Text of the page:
Gemma's Italian Gems

Free tasting | Friday, August 16, 2019 | 5-7PM


This Friday, Gemma, owner of Giannoni Selections (an all Italian wine importing company) is visiting with a bagful of biodynamic Italian gems and will be here to explain more about what biodynamics is and why it’s so important (and why we dig it) when it comes to winemaking. Read more about biodynamic principals here as well as Gemma’s Italian wine line-up below!

Gemma’s Italian Gems:


2018 Castello di Tassarolo, Spinola Frizzante

Who: Massimiliana ‘Max’ Spinola and her husband Henry Finzi-Constantin

What: Cortese di Gavi

Where: Piedmont, Italy

How: This frizzante went through fermentation in stainless steel tanks.

Farming Method: Biodynamic

Fun Fact: The Spinola family has lived on this same property in Piedmont since the 14th century! Wowza!

What It Tastes Like: Light friendly bubbles with notes of orange blossom and Camomille. Why have tea when you can have wine!?


2018 Crealto ‘Mutabilis’ Rosato

Who: Eleonora and Luigi Costa

What: A blend of Nebbiolo and Barbera

Where: Piedmont, Italy

How: Brief skin contact!

Farming Method: Biodynamic

Fun Fact: Eleonora and Luigi’s winery’s name Crealto comes from ‘crè’ which means ‘chalk’ in French and Piemontese.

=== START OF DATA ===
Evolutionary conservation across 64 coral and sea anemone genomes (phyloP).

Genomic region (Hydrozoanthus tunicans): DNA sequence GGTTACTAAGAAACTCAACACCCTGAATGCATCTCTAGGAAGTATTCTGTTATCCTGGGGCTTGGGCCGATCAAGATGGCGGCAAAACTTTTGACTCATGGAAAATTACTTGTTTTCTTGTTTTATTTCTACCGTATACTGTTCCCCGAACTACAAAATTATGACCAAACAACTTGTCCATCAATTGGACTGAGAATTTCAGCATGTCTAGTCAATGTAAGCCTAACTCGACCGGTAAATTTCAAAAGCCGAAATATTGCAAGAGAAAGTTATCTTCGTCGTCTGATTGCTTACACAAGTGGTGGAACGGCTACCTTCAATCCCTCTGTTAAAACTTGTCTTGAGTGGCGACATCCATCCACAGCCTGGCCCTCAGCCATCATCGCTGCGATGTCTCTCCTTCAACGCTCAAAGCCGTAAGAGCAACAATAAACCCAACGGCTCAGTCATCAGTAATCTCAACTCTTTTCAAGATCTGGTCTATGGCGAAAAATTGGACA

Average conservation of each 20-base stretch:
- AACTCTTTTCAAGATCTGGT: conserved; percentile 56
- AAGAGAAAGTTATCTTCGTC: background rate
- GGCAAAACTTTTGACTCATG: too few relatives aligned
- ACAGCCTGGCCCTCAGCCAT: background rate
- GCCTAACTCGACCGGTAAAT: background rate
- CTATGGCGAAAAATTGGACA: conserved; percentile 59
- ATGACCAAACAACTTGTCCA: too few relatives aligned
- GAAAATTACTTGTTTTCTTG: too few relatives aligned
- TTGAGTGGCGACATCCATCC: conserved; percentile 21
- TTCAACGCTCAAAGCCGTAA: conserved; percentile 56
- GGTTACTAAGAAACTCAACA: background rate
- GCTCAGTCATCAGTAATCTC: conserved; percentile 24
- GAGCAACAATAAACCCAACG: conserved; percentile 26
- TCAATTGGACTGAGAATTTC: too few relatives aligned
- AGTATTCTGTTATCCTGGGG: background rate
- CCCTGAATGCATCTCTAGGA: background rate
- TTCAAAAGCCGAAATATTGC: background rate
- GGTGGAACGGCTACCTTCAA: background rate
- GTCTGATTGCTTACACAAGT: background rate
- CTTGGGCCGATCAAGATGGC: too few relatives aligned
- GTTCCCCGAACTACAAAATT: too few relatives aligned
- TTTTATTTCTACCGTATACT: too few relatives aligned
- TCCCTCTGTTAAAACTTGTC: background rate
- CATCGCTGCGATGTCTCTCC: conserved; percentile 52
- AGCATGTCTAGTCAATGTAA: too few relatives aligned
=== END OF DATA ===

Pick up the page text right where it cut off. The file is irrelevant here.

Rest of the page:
What It Tastes Like: Smooth and tantalizing with full-bodied notes of roses and strawberries.


2017 Crivelli 'Collina La Mora' Barbera D'Asti

Who: Marco Crivelli

What: Barbera

Where: Piedmont, Italy

How: All stainless steel

Farming Method: Marco uses all organic based practices.

Fun Fact: Piedmont is the largest wine region on Italy’s mainland.

What It Tastes Like: Silky cherry and red currant notes.


2016 Eugenio Bocchino Barbera D'Alba

Who: Eugenio Bocchino and Cinzia Pelazza

What: Barbera 

Where: Piedmont, Italy

How: Cinzia and Eugenio believe that the winemaker's duty is to interfere as little as possible; they do as few 'rimontaggi' (pumpovers) during fermentation as possible. 

Farming Method: Biodynamic

Fun Fact: Until about the 1980's Barbera was considered the workhorse grape of Piedmont, as in a less valuable grape than Nebbiolo, and was planted in less vigorous soil. It was grown in abundance with quantity over quality being the mantra. Winemakers Giacomo Bologna and Renato Ratti were the first to view Barbera as an untapped grape of beauty and began to plant and age it with care. This paid off…now Barbera is a very respected grape in Piedmont!

Tasting Notes: An iron-fueled nose, which blows off to reveal freshness galore along notes of tart cherries and juniper.


2016 Az. Agr. Raicadi Pelazza Cinzia Isola dei Muraghi Bianco 

Who: Cinzia and Eugenio Pelazza 

What: Vermentino 

Where: Sardinia, Italy

How: These Vermentino grapes are purposefully harvested late, pressed, and left on the skins for 14 days. Then the wine is aged in barrique for 14 months.

Farming Method: Biodynamic

Fun Fact: The local language of Sardinia is Sardo, a unique combination of Italian, Basque, Spanish, and Arabic!

Tastes Like: Golden-hued apples, mineral driven, with a bit of spiced pears.